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By Monica E. Oss

Whether you pick up a newspaper, turn on the television, or get your news online, it’s all politics, all the time right now. And this year, the issue of addiction has made its way into the political arena. The presidential debates of both parties have had a focus on addiction – Focus On Heroin Drug Addiction, Mental Health Treatment At Fourth Democratic Debate, In New Hampshire, GOP 2016 Hopefuls Discuss Addiction, and For 2016 Candidates, Fight Against Addiction Is Often Personal.

The unfortunate reality is that this issue has become too big for the candidates to ignore. The statistics, which we have covered over the past year, are frightening:

This dramatic rise in heroin and opioid-related drug abuse issues, as well as the change in demographics has resulted in high-profile stories that have captured the national spotlight – such as last year’s incredible outbreak of HIV in rural Indiana due to intravenous abuse of prescription opioid painkiller Opana (see Opioid Epidemic Sparks HIV Outbreak In Tiny Indiana Town and Drug-Fueled Indiana HIV Outbreak Was ‘Preventable’) and the tragic story of a young woman whose story of addiction led President Obama to push for drug policy reform, dying last month of a heroin overdose (see The Heroin Addict Who Inspired Barack Obama To Act On Drugs Has Died).

The addiction situation has commanded the attention of the Obama Administration and Congress. On March 10, the Comprehensive Addiction and Recovery Act of 2016 passed in the Senate with a vote of 94 to 1 and now goes to the house. If passed, it will expand the availability of naloxone; shift resources towards identifying and treating incarcerated people who are suffering from addiction; prohibit the Department of Education from including questions about the conviction of an applicant for the possession or sale of illegal drugs on the Free Application for Federal Student Aid (FAFSA) financial aid form; and provide $25 million in grants to states that mandate provider participation in computerized Prescription Drug Monitoring Programs (state-run databases that track the prescribing and dispensing of controlled prescription drugs) (see S. 524: Comprehensive Addiction and Recovery Act of 2016).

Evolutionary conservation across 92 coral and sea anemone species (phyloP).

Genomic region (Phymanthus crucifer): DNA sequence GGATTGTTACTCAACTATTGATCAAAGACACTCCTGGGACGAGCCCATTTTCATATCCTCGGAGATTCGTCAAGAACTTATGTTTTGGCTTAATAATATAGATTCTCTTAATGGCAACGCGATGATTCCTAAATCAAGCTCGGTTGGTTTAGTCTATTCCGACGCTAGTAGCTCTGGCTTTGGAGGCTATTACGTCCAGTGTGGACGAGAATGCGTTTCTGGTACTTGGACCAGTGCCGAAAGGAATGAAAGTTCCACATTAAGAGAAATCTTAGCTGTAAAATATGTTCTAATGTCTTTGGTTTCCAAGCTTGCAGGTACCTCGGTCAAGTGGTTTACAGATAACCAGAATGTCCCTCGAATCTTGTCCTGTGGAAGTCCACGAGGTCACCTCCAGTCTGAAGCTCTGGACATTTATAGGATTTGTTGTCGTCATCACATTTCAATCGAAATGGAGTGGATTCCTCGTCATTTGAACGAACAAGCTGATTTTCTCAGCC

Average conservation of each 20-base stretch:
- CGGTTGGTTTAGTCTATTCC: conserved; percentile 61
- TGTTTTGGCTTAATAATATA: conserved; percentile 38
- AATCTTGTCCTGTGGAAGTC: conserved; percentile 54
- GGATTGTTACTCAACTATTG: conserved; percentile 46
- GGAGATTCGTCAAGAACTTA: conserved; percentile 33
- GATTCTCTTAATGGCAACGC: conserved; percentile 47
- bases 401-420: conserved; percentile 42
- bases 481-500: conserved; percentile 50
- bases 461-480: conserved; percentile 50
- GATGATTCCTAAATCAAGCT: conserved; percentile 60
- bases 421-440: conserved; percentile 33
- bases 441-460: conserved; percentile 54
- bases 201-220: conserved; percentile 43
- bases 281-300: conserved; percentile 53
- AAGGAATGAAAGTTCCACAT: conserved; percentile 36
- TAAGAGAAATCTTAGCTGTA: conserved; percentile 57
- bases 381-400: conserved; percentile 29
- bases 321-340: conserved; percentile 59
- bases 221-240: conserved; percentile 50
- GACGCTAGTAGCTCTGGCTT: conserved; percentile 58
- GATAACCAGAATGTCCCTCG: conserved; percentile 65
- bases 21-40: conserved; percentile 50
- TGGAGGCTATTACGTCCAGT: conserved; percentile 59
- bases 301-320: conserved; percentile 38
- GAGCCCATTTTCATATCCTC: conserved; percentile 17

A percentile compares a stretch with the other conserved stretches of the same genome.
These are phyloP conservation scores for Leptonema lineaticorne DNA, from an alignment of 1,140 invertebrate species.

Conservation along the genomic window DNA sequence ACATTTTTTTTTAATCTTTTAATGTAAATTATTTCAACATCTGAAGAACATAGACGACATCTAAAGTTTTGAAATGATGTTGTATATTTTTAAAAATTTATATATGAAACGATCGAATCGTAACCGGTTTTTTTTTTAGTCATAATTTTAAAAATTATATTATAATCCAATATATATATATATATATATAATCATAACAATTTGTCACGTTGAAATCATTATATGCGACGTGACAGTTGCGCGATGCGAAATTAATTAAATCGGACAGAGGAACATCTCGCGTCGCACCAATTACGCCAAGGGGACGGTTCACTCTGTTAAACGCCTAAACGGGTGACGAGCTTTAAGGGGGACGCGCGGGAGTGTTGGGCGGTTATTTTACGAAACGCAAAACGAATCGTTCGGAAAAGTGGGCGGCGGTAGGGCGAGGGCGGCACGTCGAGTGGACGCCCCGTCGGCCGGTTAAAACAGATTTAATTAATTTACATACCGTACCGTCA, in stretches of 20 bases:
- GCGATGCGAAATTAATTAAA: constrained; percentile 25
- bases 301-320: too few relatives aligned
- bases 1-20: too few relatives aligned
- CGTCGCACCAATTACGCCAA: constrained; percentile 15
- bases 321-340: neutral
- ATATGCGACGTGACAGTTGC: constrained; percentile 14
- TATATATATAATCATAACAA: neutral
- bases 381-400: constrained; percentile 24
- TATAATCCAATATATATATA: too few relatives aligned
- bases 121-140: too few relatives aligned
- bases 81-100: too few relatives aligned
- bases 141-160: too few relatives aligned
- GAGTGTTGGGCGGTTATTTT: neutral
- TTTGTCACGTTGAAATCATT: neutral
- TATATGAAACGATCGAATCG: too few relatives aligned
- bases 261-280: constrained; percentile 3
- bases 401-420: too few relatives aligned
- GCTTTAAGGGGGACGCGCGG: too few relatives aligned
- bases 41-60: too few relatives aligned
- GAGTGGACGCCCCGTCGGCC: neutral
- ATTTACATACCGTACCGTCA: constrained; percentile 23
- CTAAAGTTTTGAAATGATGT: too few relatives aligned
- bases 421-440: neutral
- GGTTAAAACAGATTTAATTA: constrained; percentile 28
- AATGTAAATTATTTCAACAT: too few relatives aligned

Additionally, President Obama has included $1.1 billion in his 2017 budget request to Congress, to pay for drug treatment for people addicted to prescription painkillers and heroin (see President Obama Proposes $1.1 Billion in New Funding to Address the Prescription Opioid Abuse and Heroin Use Epidemic) – funding that includes:

  1. $920 million to support cooperative agreements with States to expand access to medication-assisted treatment (MAT) for opioid use disorders. States will receive funds based on the severity of the epidemic and on the strength of their strategy to respond to it. States can use these funds to expand treatment capacity and make services more affordable.
  2. $50 million in National Health Service Corps funding to expand access to substance use treatment providers. This funding will help support approximately 700 providers able to provide substance use disorder treatment services, including MAT, in areas across the country most in need of behavioral health providers.
  3. $30 million to evaluate the effectiveness of treatment programs employing MAT under real-world conditions and help identify opportunities to improve treatment for patients with opioid use disorders.